We are interviewing some new Padawans. I’ve been asked to give them a high level overview of plumbing health insurance including how a newly built plan gets priced. I’ve been asked that same question here, so I’m prepping my class notes on Balloon Juice. The first few pieces will start with some massive simplifying assumptions that are completely unrealistic in the American context but will provide us with a simple pricing model to gain initial intuitive understanding. After we get a feel for how a plan is built in isolation, we’ll look at how several different knobs are twisted to tweak the results of a plan and its pricing. Finally, we’ll get a bit more complex and introduce competition to the model as well as dynamic interactions. I think there are at least three pieces here, but there will probably be more once I start writing.
The first and most basic assumption in the American context is that a plan will not be offered by an insurance company if it is a long term money loser. This assumption holds true for shareholder owned companies, it holds true for privately held companies, it holds true for co-ops, it holds true for non-profits, it holds true for national players, it holds true for regional players and it holds true for local niche insurers. No one will sell a product that loses money for long.
Let’s make a few simple and completely or mostly unrealistic working background assumptions. Assumption one is that there is a single price. Assumption two is that people can either take the insurance at a single price or decline it without penalty. Assumption three is that people have a better idea of their health condition than the insurer but there is some uncertainty. Assumption four is that health care costs are distributed unequally across the population with a power law distribution with a minimum of zero and a maximum somewhere north of $10,000,000. Assumption five is that people are generally risk averse. Next, the assumption is that the insurer is the only insurer in the region and everyone is currently uninsured. Finally, we’ll keep things simple and assume the plan is 100% fee for service. Yeah, these are some absurd assumptions.
So revenue for a health plan is equal to the number of people who sign up for the policy times the single price. Expenses are the medical costs of the covered people plus administrative expenses. The goal of a new product that is launched is to have total revenue be equal or greater than total expenses. Administrative costs are split between fixed costs and variable costs. When I was a plumber, my salary was effectively a fixed cost (now, I have no idea how my costs are assigned) as it took just as much time for me to plumb a plan with seventeen members as it did to build a plan for seventy three thousand covered lives. Customer service reps are a variable cost as we need a one for every big number of new members.
However, the Medical Loss Ratio provision of PPACA means the administrative costs can’t be too large (either 15% for large employer groups or 20%for small group/individual), the major cost driver is medical expenses. Medical expenses are eighty to eighty-five percent of total premium revenue.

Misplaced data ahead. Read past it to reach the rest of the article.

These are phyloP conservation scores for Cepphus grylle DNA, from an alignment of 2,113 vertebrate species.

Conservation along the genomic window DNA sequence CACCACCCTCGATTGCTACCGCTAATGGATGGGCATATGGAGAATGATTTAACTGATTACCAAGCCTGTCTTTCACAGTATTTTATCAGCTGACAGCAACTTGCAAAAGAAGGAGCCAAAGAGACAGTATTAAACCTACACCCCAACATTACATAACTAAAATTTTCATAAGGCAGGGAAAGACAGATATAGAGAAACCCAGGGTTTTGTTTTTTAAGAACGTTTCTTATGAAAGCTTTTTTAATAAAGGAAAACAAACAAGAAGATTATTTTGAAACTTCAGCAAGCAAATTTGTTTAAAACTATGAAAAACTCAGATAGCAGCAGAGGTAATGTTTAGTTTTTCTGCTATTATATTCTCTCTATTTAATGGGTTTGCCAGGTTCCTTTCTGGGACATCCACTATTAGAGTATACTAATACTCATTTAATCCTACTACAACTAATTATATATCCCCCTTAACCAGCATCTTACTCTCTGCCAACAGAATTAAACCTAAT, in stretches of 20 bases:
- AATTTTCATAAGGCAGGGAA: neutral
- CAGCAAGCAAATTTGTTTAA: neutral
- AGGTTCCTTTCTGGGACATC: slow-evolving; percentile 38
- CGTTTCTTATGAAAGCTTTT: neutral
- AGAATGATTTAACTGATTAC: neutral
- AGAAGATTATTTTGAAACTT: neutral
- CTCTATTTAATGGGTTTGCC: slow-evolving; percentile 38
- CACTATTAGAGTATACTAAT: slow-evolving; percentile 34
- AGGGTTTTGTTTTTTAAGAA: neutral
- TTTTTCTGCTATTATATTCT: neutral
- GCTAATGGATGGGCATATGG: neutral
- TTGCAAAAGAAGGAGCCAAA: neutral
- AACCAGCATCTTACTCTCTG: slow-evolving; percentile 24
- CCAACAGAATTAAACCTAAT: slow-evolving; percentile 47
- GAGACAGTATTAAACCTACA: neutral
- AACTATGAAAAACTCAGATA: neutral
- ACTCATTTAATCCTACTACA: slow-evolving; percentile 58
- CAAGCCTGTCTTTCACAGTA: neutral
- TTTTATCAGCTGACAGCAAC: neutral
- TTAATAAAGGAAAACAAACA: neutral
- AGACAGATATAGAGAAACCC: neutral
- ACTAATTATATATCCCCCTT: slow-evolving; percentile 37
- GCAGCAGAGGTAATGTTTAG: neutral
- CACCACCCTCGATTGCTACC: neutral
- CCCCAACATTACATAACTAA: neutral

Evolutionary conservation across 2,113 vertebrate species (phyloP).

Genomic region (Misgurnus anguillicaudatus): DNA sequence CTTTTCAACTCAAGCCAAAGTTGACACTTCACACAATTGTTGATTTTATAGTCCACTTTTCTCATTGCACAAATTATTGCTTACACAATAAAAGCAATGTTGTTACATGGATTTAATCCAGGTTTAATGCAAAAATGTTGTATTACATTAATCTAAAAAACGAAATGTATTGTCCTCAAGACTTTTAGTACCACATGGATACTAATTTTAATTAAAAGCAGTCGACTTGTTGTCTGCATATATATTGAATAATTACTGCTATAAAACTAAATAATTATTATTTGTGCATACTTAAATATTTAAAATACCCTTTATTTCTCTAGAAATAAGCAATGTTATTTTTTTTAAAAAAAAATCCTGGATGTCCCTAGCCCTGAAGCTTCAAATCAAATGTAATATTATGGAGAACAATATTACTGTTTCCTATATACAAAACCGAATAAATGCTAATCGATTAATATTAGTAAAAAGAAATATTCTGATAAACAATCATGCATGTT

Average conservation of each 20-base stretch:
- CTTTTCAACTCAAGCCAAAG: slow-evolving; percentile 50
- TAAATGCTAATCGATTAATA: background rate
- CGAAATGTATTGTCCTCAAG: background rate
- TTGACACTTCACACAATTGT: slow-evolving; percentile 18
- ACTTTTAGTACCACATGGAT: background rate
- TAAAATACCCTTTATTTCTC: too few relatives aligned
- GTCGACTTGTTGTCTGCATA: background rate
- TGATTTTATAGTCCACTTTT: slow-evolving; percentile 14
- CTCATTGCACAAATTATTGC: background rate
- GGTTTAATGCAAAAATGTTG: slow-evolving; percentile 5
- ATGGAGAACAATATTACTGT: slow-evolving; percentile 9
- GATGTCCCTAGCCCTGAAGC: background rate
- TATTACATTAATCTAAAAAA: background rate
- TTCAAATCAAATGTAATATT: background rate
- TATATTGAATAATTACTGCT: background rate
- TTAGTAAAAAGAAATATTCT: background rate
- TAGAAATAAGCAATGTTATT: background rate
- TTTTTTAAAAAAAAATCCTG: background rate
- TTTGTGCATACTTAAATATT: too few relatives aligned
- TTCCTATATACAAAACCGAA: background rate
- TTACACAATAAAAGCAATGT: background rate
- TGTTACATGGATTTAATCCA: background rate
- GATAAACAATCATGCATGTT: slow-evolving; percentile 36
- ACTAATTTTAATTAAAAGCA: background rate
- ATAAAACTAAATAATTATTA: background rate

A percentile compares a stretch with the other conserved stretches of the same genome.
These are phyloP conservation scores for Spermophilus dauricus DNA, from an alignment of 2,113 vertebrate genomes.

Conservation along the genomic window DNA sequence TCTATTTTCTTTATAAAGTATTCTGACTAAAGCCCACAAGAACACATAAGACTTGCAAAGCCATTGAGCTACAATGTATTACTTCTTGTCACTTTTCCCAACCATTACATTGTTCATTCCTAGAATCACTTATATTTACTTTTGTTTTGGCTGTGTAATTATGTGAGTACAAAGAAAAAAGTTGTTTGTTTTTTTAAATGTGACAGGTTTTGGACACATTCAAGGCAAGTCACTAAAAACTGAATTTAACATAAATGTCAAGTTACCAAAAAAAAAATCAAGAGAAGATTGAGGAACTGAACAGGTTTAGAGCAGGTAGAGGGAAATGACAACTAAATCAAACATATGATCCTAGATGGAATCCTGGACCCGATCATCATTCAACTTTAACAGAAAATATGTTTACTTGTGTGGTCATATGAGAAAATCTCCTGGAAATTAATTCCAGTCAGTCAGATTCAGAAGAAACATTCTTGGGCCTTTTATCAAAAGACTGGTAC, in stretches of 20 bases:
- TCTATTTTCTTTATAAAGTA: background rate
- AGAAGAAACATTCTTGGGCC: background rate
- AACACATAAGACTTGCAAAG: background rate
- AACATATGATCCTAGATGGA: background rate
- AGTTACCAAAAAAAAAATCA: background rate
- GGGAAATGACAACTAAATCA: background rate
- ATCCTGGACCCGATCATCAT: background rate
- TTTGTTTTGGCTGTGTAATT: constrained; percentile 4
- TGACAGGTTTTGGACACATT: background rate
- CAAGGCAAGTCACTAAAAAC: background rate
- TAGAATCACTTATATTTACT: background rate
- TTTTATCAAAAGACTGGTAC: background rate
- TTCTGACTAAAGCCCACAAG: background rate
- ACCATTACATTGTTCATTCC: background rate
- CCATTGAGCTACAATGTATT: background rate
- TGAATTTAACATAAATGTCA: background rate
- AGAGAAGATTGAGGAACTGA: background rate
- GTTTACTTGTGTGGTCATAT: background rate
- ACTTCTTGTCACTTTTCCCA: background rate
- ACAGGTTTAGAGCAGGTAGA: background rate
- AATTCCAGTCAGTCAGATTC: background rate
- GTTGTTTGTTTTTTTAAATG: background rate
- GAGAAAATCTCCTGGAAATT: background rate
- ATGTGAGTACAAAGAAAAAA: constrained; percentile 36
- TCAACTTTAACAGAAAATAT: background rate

Fundamentally medical expenses are the product of the number of services used times the price of those services.
So how does pricing get derived from this basic point?
Since we are assuming costs vary widely and people have a better idea of their health than the insurance company does, we can start making some assumptions. The first assumption is that people will only buy the product if and only if they think their medical expenses for the contract period are either modestly under the premium price (they are risk adverse) or over the premium price. If the premium was priced at zero dollars and there was no cost sharing, we would predict that everyone would sign up for the coverage. If the premium was priced at $30,000 per month, then the only people to sign up would be hemophiliacs, quadriplegics and cystic fibrosis sufferers. Insurance companies make their money when they have a large pool of people whose expenses are less than their premiums and a comparatively small pool of high cost individuals.
The goal of pricing a plan is to get a large pool of relatively healthy people to sign-on. That means the incentive is to get as low as possible without destroying the ability of the insurer to pay the highly likely high cost claims.
Now there are a lot of variables that are being excluded from the initial consideration. The biggest is how much each service gets paid. There is wild variance in pricing between providers in most market. The next big variable is utilization patterns. If an common medical profile is presented to fifty providers, there will be a fairly broad range of treatment options presented from watching and waiting to aggressive intervention with surgery by the end of the week.
After that, there are some big knobs to turn on the consumer/member side as deductibles, co-pays, co-insurance and pre-authorizations will all have significant effect on utilization and net insurance company costs which means they have big changes to premiums charged. After we talk about these knobs, we’ll look at what happens when premiums are heavily subsidized by either the employer or the federal government and then what happens when there is competition from other insurers.